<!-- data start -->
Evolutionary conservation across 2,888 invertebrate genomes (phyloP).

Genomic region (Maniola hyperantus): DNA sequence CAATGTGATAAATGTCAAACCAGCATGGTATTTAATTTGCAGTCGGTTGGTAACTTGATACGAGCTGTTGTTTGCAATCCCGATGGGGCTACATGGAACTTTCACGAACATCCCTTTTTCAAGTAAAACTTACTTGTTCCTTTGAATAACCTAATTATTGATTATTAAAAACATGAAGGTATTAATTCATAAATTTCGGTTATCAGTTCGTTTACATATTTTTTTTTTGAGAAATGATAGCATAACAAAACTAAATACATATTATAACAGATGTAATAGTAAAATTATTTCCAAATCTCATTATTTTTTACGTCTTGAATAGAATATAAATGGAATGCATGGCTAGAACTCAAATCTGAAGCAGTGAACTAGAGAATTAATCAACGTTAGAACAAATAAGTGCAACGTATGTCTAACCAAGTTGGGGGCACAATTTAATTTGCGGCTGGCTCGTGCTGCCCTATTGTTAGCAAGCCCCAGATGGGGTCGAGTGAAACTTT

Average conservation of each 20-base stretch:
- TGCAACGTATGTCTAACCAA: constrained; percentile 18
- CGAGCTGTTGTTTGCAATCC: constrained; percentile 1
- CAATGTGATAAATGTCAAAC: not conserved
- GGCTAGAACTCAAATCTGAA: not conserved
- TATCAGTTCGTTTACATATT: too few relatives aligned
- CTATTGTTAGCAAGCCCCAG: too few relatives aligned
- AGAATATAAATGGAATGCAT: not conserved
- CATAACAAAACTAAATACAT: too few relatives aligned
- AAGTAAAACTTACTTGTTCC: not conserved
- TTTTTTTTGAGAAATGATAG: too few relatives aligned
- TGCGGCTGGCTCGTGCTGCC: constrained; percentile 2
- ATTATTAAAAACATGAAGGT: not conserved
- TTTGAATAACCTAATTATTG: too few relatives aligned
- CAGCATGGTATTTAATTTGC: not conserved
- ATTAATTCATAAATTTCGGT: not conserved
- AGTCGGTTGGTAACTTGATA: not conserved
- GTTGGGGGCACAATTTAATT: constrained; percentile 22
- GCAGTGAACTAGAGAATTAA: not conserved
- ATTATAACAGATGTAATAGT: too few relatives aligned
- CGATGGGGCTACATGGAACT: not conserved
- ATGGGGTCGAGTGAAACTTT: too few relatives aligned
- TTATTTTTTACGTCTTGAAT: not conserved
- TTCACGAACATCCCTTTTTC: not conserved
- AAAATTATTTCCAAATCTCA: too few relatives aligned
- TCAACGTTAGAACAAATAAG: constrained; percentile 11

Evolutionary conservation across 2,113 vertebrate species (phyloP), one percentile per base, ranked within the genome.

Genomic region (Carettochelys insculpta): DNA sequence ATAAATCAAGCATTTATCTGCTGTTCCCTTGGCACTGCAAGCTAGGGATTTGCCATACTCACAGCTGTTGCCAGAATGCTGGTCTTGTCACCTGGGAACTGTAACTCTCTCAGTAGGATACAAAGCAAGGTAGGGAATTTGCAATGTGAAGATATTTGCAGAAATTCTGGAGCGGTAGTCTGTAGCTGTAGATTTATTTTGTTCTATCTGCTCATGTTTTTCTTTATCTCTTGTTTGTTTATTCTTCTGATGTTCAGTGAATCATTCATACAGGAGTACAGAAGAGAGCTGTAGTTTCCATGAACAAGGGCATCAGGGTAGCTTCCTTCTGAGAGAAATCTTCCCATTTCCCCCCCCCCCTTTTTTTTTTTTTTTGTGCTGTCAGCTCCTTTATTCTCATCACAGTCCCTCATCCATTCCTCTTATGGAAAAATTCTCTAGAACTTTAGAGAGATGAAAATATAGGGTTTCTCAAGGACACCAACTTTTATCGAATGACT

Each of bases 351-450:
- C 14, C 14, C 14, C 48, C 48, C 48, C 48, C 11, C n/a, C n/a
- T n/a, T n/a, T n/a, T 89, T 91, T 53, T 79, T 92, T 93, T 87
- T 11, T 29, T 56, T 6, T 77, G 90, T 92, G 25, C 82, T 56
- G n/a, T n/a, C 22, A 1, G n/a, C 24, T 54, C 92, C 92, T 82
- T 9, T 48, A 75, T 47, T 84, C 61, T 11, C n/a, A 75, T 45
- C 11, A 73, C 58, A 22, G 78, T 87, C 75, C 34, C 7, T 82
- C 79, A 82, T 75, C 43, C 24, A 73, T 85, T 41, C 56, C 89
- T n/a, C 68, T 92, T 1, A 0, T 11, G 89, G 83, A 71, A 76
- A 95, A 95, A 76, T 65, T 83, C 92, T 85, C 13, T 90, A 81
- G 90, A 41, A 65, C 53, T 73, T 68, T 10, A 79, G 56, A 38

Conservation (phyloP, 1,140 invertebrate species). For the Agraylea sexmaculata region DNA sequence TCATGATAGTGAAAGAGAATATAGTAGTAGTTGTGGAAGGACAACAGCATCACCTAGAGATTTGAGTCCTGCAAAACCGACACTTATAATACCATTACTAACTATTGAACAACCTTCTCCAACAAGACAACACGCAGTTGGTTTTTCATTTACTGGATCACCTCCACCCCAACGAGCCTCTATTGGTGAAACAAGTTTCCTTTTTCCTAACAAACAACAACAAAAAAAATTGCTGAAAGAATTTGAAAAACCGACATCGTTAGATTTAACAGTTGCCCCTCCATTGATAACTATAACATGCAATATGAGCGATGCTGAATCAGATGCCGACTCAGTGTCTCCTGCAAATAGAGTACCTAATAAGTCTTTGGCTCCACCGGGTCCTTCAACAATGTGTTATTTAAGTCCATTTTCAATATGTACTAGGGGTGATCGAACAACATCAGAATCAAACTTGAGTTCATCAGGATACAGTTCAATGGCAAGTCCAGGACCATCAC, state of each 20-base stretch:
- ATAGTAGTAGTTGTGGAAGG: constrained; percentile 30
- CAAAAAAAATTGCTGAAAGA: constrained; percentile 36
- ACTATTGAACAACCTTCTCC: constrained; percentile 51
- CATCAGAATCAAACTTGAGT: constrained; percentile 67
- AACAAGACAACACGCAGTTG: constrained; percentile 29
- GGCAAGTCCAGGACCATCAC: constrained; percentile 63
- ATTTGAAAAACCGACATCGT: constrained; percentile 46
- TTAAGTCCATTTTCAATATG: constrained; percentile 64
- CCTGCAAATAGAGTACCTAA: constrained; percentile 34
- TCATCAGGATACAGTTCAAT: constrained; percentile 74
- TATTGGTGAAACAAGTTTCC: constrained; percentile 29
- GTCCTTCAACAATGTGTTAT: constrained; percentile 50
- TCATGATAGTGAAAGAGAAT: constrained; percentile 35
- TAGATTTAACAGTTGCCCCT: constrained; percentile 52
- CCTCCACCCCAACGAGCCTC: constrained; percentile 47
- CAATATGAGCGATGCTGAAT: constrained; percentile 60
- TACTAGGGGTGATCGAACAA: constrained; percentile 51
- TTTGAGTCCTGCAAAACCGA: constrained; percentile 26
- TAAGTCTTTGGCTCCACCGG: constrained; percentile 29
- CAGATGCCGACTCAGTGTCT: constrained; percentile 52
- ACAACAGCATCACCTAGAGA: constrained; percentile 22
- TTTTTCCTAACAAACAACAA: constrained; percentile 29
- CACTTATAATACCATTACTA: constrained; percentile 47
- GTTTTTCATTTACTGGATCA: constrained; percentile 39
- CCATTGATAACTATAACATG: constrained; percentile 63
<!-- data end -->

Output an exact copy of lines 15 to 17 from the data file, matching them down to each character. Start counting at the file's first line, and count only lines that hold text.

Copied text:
- ATTATTAAAAACATGAAGGT: not conserved
- TTTGAATAACCTAATTATTG: too few relatives aligned
- CAGCATGGTATTTAATTTGC: not conserved